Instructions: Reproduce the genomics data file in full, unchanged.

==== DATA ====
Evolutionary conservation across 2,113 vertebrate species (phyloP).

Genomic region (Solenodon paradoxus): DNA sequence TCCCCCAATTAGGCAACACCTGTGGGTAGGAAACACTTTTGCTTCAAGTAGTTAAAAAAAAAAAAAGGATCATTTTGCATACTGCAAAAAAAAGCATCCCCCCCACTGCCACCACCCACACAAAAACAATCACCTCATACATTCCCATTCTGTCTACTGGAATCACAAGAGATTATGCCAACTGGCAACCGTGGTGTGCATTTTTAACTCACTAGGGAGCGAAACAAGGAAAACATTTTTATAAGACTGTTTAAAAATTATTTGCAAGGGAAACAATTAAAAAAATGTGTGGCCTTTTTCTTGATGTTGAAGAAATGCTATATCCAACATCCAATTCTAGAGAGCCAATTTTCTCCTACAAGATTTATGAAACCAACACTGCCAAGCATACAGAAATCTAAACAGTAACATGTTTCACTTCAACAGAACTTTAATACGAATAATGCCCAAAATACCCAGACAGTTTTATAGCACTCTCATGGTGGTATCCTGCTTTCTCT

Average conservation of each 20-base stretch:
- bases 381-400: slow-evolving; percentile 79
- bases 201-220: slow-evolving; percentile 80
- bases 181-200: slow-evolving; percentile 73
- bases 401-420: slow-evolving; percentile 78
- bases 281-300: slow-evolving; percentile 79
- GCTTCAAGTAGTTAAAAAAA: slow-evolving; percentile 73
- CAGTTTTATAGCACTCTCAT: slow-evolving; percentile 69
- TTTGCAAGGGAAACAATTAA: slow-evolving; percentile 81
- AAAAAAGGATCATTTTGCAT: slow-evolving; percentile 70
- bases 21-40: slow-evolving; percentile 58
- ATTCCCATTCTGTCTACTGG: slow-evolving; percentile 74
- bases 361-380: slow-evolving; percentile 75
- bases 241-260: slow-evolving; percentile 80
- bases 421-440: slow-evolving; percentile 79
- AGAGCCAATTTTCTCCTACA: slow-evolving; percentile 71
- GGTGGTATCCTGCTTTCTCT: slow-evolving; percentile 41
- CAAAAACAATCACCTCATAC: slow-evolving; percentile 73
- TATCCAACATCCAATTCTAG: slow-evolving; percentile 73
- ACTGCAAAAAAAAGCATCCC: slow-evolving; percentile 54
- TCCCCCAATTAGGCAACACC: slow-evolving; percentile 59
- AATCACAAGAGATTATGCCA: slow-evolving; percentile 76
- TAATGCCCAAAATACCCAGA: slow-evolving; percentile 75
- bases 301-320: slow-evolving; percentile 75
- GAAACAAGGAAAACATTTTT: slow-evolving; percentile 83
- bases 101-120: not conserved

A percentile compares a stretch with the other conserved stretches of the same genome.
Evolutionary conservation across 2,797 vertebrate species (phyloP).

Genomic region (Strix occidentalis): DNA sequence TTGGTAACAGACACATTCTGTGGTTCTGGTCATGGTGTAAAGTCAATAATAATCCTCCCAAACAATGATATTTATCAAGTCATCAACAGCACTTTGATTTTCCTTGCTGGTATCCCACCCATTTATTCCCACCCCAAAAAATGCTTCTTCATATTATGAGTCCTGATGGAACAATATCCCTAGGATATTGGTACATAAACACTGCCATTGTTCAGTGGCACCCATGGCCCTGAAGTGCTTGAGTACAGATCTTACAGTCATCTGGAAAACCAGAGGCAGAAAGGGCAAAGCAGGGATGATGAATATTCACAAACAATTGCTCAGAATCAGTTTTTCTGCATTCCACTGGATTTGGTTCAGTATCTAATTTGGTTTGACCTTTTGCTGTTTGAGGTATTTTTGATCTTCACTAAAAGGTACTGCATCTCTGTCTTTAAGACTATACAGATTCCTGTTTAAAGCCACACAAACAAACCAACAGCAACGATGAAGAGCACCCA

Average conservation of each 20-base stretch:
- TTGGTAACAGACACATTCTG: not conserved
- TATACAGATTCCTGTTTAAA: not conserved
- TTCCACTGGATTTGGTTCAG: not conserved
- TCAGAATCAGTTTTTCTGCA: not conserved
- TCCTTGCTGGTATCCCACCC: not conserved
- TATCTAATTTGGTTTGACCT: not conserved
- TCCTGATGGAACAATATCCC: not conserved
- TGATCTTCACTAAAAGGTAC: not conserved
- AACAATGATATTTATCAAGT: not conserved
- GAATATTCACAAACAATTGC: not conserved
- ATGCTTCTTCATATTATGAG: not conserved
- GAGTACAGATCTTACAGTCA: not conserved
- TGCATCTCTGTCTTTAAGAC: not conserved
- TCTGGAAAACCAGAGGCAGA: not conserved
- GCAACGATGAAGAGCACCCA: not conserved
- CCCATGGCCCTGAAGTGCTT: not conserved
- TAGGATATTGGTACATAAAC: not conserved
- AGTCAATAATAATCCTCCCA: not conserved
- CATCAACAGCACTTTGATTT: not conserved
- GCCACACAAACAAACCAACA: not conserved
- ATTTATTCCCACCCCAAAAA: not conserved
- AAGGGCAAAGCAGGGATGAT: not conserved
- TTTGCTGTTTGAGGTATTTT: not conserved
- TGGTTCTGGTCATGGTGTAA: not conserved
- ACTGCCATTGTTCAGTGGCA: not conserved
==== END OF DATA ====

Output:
Evolutionary conservation across 2,113 vertebrate species (phyloP).

Genomic region (Solenodon paradoxus): DNA sequence TCCCCCAATTAGGCAACACCTGTGGGTAGGAAACACTTTTGCTTCAAGTAGTTAAAAAAAAAAAAAGGATCATTTTGCATACTGCAAAAAAAAGCATCCCCCCCACTGCCACCACCCACACAAAAACAATCACCTCATACATTCCCATTCTGTCTACTGGAATCACAAGAGATTATGCCAACTGGCAACCGTGGTGTGCATTTTTAACTCACTAGGGAGCGAAACAAGGAAAACATTTTTATAAGACTGTTTAAAAATTATTTGCAAGGGAAACAATTAAAAAAATGTGTGGCCTTTTTCTTGATGTTGAAGAAATGCTATATCCAACATCCAATTCTAGAGAGCCAATTTTCTCCTACAAGATTTATGAAACCAACACTGCCAAGCATACAGAAATCTAAACAGTAACATGTTTCACTTCAACAGAACTTTAATACGAATAATGCCCAAAATACCCAGACAGTTTTATAGCACTCTCATGGTGGTATCCTGCTTTCTCT

Average conservation of each 20-base stretch:
- bases 381-400: slow-evolving; percentile 79
- bases 201-220: slow-evolving; percentile 80
- bases 181-200: slow-evolving; percentile 73
- bases 401-420: slow-evolving; percentile 78
- bases 281-300: slow-evolving; percentile 79
- GCTTCAAGTAGTTAAAAAAA: slow-evolving; percentile 73
- CAGTTTTATAGCACTCTCAT: slow-evolving; percentile 69
- TTTGCAAGGGAAACAATTAA: slow-evolving; percentile 81
- AAAAAAGGATCATTTTGCAT: slow-evolving; percentile 70
- bases 21-40: slow-evolving; percentile 58
- ATTCCCATTCTGTCTACTGG: slow-evolving; percentile 74
- bases 361-380: slow-evolving; percentile 75
- bases 241-260: slow-evolving; percentile 80
- bases 421-440: slow-evolving; percentile 79
- AGAGCCAATTTTCTCCTACA: slow-evolving; percentile 71
- GGTGGTATCCTGCTTTCTCT: slow-evolving; percentile 41
- CAAAAACAATCACCTCATAC: slow-evolving; percentile 73
- TATCCAACATCCAATTCTAG: slow-evolving; percentile 73
- ACTGCAAAAAAAAGCATCCC: slow-evolving; percentile 54
- TCCCCCAATTAGGCAACACC: slow-evolving; percentile 59
- AATCACAAGAGATTATGCCA: slow-evolving; percentile 76
- TAATGCCCAAAATACCCAGA: slow-evolving; percentile 75
- bases 301-320: slow-evolving; percentile 75
- GAAACAAGGAAAACATTTTT: slow-evolving; percentile 83
- bases 101-120: not conserved

A percentile compares a stretch with the other conserved stretches of the same genome.
Evolutionary conservation across 2,797 vertebrate species (phyloP).

Genomic region (Strix occidentalis): DNA sequence TTGGTAACAGACACATTCTGTGGTTCTGGTCATGGTGTAAAGTCAATAATAATCCTCCCAAACAATGATATTTATCAAGTCATCAACAGCACTTTGATTTTCCTTGCTGGTATCCCACCCATTTATTCCCACCCCAAAAAATGCTTCTTCATATTATGAGTCCTGATGGAACAATATCCCTAGGATATTGGTACATAAACACTGCCATTGTTCAGTGGCACCCATGGCCCTGAAGTGCTTGAGTACAGATCTTACAGTCATCTGGAAAACCAGAGGCAGAAAGGGCAAAGCAGGGATGATGAATATTCACAAACAATTGCTCAGAATCAGTTTTTCTGCATTCCACTGGATTTGGTTCAGTATCTAATTTGGTTTGACCTTTTGCTGTTTGAGGTATTTTTGATCTTCACTAAAAGGTACTGCATCTCTGTCTTTAAGACTATACAGATTCCTGTTTAAAGCCACACAAACAAACCAACAGCAACGATGAAGAGCACCCA

Average conservation of each 20-base stretch:
- TTGGTAACAGACACATTCTG: not conserved
- TATACAGATTCCTGTTTAAA: not conserved
- TTCCACTGGATTTGGTTCAG: not conserved
- TCAGAATCAGTTTTTCTGCA: not conserved
- TCCTTGCTGGTATCCCACCC: not conserved
- TATCTAATTTGGTTTGACCT: not conserved
- TCCTGATGGAACAATATCCC: not conserved
- TGATCTTCACTAAAAGGTAC: not conserved
- AACAATGATATTTATCAAGT: not conserved
- GAATATTCACAAACAATTGC: not conserved
- ATGCTTCTTCATATTATGAG: not conserved
- GAGTACAGATCTTACAGTCA: not conserved
- TGCATCTCTGTCTTTAAGAC: not conserved
- TCTGGAAAACCAGAGGCAGA: not conserved
- GCAACGATGAAGAGCACCCA: not conserved
- CCCATGGCCCTGAAGTGCTT: not conserved
- TAGGATATTGGTACATAAAC: not conserved
- AGTCAATAATAATCCTCCCA: not conserved
- CATCAACAGCACTTTGATTT: not conserved
- GCCACACAAACAAACCAACA: not conserved
- ATTTATTCCCACCCCAAAAA: not conserved
- AAGGGCAAAGCAGGGATGAT: not conserved
- TTTGCTGTTTGAGGTATTTT: not conserved
- TGGTTCTGGTCATGGTGTAA: not conserved
- ACTGCCATTGTTCAGTGGCA: not conserved